USMENSROWING.COM

Pre-Game  Rituals
Six-Packs, Socks, and   Other Superstitions

By Tess Jewell-Larsen

It’s one week before a regatta and Warren Anderson has stopped shaving and won’t cut his hair. Part of him believes it will help him win a race, while another part of him realizes it’s just superstition. But who wants to mess with superstition when an eventual Olympic gold medal might be on the line?  “I think not cutting my hair or shaving was from talking about it back in college,” he says, “the whole Samson and Delilah type of thing.”

When it comes to pre-event rituals, Anderson’s not alone. Rowers often have quirky routines that they find can help them — or at least encourage them — to get in peak form for regattas or erg tests. Some rituals are practical, while others are tied to superstitions.

Many rowers experiment, regularly picking up new pre-event traditions and dropping others. Anderson, for example, started rowing during his freshman year at Loyola Marymount University and has competed at the national and international levels since 2002. When he started training with the US Men’s Team, he would buy a six-pack of beer two days before an erg test. That night, two nights before the test, he would drink five of the beers because they helped him sleep, and then he wouldn’t drink the last one until after the test. “And that [ritual] always worked — until it didn’t,” he says.

Nareg Guregian is an Olympic hopeful who finished fourth in the pair with coxswain at the 2010 World Rowing Championships. Back in his freshman year of college, he and his boat mates finished first in a race, all wearing black socks. For the next two years, Guregian always wore black socks for a race. That is, until junior year came around and one of the races in Sacramento was on a very hot day. “It was like 110 degrees,” he remembers, “so I thought I’d dip my feet in the water before the race. I did that race without socks on, and we won. I was like, oh, maybe I don’t need that to win.” Since then, Guregian says he hasn’t felt the need to engage in any superstitious rituals before a race. Instead, he has more practical routines: “I just warm up and maybe watch some races, just to get in the mood a bit.”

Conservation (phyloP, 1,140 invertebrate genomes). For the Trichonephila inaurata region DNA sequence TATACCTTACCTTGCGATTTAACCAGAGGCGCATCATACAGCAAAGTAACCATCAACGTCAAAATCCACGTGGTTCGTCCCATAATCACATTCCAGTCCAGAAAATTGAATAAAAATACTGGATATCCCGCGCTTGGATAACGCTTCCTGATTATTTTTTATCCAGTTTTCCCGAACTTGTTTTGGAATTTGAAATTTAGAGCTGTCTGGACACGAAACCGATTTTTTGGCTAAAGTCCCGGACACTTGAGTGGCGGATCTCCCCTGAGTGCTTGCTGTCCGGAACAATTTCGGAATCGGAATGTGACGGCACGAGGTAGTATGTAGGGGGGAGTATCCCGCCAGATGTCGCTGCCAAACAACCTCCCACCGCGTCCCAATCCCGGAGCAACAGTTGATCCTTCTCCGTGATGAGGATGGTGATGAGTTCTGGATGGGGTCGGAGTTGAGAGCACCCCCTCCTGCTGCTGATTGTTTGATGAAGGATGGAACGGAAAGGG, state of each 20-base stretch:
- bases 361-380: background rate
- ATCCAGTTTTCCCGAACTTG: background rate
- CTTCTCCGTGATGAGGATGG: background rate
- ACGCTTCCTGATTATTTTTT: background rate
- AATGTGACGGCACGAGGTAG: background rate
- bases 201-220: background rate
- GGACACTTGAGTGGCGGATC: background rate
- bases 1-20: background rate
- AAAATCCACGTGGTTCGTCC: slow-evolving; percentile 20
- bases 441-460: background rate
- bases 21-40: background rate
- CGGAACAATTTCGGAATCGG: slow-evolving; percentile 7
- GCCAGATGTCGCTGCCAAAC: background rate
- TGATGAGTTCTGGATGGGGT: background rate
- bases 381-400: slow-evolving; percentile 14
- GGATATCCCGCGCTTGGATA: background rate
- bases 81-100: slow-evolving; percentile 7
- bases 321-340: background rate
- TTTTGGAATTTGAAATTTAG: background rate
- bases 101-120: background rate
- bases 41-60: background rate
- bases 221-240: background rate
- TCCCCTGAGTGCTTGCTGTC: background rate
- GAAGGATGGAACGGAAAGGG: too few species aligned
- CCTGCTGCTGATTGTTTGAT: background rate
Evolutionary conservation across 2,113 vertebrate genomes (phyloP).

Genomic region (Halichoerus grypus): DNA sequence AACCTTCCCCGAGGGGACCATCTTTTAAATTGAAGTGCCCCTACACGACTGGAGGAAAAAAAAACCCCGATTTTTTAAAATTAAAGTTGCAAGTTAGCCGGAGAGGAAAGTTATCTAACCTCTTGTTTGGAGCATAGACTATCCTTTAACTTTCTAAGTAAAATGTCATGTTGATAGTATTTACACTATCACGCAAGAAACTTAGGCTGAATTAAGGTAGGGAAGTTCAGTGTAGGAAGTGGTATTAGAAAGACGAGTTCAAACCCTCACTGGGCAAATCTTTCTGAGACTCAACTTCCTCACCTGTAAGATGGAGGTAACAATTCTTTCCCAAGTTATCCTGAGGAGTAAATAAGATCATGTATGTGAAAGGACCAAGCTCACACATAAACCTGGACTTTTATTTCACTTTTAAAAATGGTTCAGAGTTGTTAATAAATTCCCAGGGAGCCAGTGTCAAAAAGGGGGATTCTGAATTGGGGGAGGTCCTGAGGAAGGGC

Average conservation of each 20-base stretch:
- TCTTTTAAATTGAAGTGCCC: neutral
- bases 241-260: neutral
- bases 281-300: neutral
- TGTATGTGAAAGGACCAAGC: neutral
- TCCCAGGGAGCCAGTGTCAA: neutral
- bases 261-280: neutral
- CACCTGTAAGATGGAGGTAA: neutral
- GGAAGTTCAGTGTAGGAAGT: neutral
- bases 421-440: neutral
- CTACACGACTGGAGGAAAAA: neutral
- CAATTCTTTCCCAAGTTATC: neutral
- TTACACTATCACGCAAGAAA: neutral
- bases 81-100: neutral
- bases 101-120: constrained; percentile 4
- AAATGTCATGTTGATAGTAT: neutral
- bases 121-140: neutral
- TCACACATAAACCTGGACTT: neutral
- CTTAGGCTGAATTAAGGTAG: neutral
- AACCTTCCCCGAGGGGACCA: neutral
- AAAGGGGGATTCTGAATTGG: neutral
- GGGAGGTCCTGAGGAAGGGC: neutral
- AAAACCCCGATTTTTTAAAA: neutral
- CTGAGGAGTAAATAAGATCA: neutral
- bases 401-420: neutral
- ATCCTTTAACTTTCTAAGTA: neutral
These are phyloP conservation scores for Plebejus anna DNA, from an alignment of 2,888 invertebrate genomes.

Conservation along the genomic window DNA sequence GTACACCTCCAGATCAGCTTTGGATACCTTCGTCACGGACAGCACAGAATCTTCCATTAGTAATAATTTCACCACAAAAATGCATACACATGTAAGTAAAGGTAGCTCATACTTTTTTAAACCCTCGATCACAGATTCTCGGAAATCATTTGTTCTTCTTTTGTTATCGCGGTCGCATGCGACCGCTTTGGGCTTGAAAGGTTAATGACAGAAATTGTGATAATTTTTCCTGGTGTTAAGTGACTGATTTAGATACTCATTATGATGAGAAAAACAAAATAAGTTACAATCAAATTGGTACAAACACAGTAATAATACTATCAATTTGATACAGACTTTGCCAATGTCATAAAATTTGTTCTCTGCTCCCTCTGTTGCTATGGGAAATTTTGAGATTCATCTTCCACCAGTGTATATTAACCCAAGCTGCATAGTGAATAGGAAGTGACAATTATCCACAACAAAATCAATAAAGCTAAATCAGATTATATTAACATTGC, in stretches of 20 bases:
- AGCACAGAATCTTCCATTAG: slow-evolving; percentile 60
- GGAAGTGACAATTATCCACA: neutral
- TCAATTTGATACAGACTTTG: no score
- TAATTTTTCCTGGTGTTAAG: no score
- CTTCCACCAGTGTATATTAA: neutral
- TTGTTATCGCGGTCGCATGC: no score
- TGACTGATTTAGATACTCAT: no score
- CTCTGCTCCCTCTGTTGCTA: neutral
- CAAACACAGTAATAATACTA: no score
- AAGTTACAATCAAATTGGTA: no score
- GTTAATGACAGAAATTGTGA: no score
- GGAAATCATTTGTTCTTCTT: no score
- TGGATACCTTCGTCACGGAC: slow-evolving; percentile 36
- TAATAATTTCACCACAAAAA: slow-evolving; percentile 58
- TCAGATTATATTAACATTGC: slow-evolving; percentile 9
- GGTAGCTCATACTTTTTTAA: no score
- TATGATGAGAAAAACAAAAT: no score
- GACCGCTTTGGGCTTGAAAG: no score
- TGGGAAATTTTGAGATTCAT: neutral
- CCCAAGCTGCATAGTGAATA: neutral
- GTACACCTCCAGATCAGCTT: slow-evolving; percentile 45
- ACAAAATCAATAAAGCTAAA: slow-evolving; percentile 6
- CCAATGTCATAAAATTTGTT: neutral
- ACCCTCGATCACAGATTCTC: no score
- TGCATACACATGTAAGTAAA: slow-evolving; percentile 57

Wes Piermarini, a 2008 Beijing Olympian, has a specific routine he does before every race. It may not be as exciting or superstitious as other rowers’ rituals, but it works for him. He eats oatmeal. If it’s an early morning event, he gets up three hours beforehand to take a shower, goes for a little walk to get his blood moving, and then eats breakfast. Raw oatmeal smothered in runny yogurt is his favorite meal before a race. “It doesn’t really work so well with Irish Oatmeal, because it’s hard, but with rolled oats it works,” he says. If Piermarini can’t have yogurt, then he eats it with milk.Of course, all this depends on the location of the event and whether his breakfast of choice is even available. 

Whatever their pre-game rituals or routines, these athletes find ways to help them get ready for any contingency. Head Coach Tim McLaren has a whiteboard in the boathouse where he posts training guides and practice schedules.  Written across the top of the whiteboard are these words: “Every day you need to ask yourself, what do I need to do to get a gold medal? And what do I need to do to succeed?” For some rowers, these little rituals play a part.